French President Nicolas Sarkozy defended his economic record on Friday as a slew of opinion polls suggested his prospects of re-election were crumbling just over a week from round one of a vote where Socialist Francois Hollande is the clear frontrunner.
Four polls published in less than 24 hours showed Hollande extending his lead, with the conservative incumbent's modest gains of the past month starting to evaporate ahead of a two-round contest taking place on April 22 and May 6.
A CSA poll showed Hollande winning the May 6 run-off with 57 percent of the vote. Three other polls also indicated that his chances of becoming France's first left-wing president since Francois Mitterrand were improving.
Sarkozy maintained that he had helped France weather economic crisis over the past four years far better than countries such as Greece or Spain, and he renewed warnings of market turmoil if Hollande won power.
What fires up the financial markets and speculation is when a country does not repay its debts, reneges on its commitments and embarks on a path of ill-considered spending, Sarkozy told TV news channel i>TELE.
Mr Hollande, by promising to raise spending without any commitment to cutbacks, is setting the stage for a confidence problem (in financial markets), he said.
Hollande, who says he can slash the public deficit but also promote jobs and education as he hikes tax on the rich, stuck to his line in three newspaper interviews published on Friday. He said austerity would be self-defeating if not accompanied by efforts to promote economic growth in France and Europe.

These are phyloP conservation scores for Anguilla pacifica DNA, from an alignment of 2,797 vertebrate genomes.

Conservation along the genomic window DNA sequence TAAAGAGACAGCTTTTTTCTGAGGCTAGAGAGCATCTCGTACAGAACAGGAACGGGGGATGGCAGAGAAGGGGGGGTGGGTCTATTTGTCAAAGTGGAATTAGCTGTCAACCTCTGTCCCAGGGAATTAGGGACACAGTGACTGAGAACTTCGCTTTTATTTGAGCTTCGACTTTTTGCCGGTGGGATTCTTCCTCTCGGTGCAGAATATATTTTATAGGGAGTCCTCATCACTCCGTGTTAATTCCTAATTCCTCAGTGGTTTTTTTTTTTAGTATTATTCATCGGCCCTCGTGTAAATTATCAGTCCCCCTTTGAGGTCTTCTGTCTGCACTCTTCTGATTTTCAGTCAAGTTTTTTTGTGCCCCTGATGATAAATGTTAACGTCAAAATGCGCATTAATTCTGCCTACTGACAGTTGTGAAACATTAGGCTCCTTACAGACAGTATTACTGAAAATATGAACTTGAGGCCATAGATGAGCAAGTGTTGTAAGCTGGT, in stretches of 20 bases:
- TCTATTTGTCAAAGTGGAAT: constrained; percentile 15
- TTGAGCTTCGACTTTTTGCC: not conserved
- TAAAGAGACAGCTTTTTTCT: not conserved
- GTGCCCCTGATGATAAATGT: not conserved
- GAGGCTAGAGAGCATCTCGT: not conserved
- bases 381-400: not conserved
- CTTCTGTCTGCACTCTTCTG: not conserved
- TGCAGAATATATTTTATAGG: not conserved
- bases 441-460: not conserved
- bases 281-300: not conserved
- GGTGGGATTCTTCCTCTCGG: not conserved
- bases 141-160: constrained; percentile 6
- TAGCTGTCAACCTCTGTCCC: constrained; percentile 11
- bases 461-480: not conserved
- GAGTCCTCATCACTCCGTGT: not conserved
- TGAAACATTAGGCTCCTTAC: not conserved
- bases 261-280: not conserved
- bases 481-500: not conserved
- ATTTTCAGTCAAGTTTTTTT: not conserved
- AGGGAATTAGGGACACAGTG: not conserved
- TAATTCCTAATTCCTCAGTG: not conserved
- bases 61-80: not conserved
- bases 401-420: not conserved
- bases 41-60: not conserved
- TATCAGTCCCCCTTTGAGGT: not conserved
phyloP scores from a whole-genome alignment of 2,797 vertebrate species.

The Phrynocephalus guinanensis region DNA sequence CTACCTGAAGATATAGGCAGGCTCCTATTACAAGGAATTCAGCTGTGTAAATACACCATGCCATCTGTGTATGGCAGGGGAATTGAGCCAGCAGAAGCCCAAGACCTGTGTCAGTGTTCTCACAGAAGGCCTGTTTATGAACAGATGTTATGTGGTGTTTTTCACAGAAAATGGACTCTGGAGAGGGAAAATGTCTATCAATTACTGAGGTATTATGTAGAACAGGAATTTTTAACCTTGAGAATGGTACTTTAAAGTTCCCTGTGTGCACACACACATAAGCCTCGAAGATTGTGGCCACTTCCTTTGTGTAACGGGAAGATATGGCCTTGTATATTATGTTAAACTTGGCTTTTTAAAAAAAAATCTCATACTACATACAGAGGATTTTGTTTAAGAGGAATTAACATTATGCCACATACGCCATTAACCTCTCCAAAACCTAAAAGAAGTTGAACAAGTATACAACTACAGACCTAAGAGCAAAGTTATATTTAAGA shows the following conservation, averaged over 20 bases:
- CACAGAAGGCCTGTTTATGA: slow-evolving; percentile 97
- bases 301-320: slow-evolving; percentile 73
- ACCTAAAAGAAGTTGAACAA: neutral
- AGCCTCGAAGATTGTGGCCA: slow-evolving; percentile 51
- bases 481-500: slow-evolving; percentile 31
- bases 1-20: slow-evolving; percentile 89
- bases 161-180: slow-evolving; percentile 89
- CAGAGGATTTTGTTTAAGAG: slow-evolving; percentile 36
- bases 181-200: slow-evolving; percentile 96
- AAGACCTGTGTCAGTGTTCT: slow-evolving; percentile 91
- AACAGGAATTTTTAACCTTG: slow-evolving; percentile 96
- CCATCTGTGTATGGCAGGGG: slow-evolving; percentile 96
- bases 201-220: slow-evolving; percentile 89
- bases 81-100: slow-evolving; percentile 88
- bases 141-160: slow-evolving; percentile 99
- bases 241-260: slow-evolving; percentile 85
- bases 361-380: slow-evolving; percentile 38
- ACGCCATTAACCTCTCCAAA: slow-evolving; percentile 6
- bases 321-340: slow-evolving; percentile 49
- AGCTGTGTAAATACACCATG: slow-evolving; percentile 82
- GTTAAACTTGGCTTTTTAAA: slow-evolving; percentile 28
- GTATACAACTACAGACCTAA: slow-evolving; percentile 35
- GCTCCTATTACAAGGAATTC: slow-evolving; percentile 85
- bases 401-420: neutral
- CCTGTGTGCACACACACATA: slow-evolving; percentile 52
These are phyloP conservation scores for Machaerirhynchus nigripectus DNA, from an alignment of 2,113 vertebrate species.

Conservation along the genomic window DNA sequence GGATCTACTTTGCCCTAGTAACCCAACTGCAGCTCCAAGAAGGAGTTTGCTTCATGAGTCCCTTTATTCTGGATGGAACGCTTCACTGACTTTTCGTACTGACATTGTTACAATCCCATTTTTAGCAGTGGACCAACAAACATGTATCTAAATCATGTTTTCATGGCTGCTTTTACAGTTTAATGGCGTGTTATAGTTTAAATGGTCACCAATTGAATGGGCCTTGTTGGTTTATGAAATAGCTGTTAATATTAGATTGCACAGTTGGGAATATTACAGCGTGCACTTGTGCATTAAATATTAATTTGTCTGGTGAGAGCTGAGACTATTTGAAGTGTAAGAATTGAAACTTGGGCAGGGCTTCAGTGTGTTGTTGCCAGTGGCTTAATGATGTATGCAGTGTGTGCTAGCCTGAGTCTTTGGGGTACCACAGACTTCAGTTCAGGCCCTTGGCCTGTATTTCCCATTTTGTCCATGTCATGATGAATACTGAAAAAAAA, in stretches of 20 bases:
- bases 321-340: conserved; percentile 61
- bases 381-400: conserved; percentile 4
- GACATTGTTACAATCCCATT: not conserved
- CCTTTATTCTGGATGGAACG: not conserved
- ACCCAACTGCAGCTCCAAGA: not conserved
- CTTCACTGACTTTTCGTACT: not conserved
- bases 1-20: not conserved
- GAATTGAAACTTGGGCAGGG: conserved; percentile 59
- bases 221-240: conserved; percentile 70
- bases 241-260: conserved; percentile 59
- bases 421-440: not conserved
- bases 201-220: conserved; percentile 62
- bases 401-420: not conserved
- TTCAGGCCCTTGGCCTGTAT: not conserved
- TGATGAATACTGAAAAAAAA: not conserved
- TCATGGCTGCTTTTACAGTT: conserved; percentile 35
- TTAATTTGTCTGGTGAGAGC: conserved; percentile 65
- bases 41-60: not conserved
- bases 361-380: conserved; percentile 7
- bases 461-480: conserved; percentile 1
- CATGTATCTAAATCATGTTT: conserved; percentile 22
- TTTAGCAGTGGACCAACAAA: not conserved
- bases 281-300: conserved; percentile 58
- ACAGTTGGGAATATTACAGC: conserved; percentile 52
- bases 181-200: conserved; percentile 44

This I say clearly: financial markets will not lay down the law in France, he told the business weekly La Tribune.
CHANGE OF DIRECTION IN EUROPE
Hollande has raised eyebrows in Berlin and other capitals by criticising a European Union accord on debt and deficit control - the fiscal compact agreed in an effort to counter the euro zone debt crisis - and by saying he would open talks if elected to amend it with a pro-growth commitment.
Germany understands that it cannot remain an island of prosperity in an ocean of recession, he told Les Echos daily. The changeover in France will pave the way for a change of direction in Europe.
The CSA poll showed Hollande taking 57 percent of the vote in the final deciding round, up from a score of 54 previously.
The other three promising polls for Hollande were published by the BVA, LH2 and TNS Sofres agencies on Thursday.
The BVA poll showed Hollande winning the runoff with a score of 54 percent, up two points from a previous sounding. The LH2 poll showed him taking 55 percent of the vote in the second round. The TNS Sofres poll showed him at 56 percent, up 1 point.
Sarkozy, who launched his campaign in mid-February, enjoyed a rise in the polls during mid-to-late March and even overtook his Socialist rival in many poll estimates of first-round voting scores, although not a single poll in the past year has shown Hollande losing the second round.
Some analysts and commentators had predicted that a spate of killings by an al Qaeda-inspired gunman in mid-March would make security fears overshadow economic concerns as the focus of the campaign, playing to Sarkozy's strengths.
The picture now emerging suggests that whatever gains Sarkozy enjoyed at that time were short-lived. His first-round score in the TNS Sofres poll dropped 3 points to 26.
But he showed no sign of relenting, telling i>TELE: Polls and journalists don't make elections. Voters do.
(Editing by Mark Heinrich)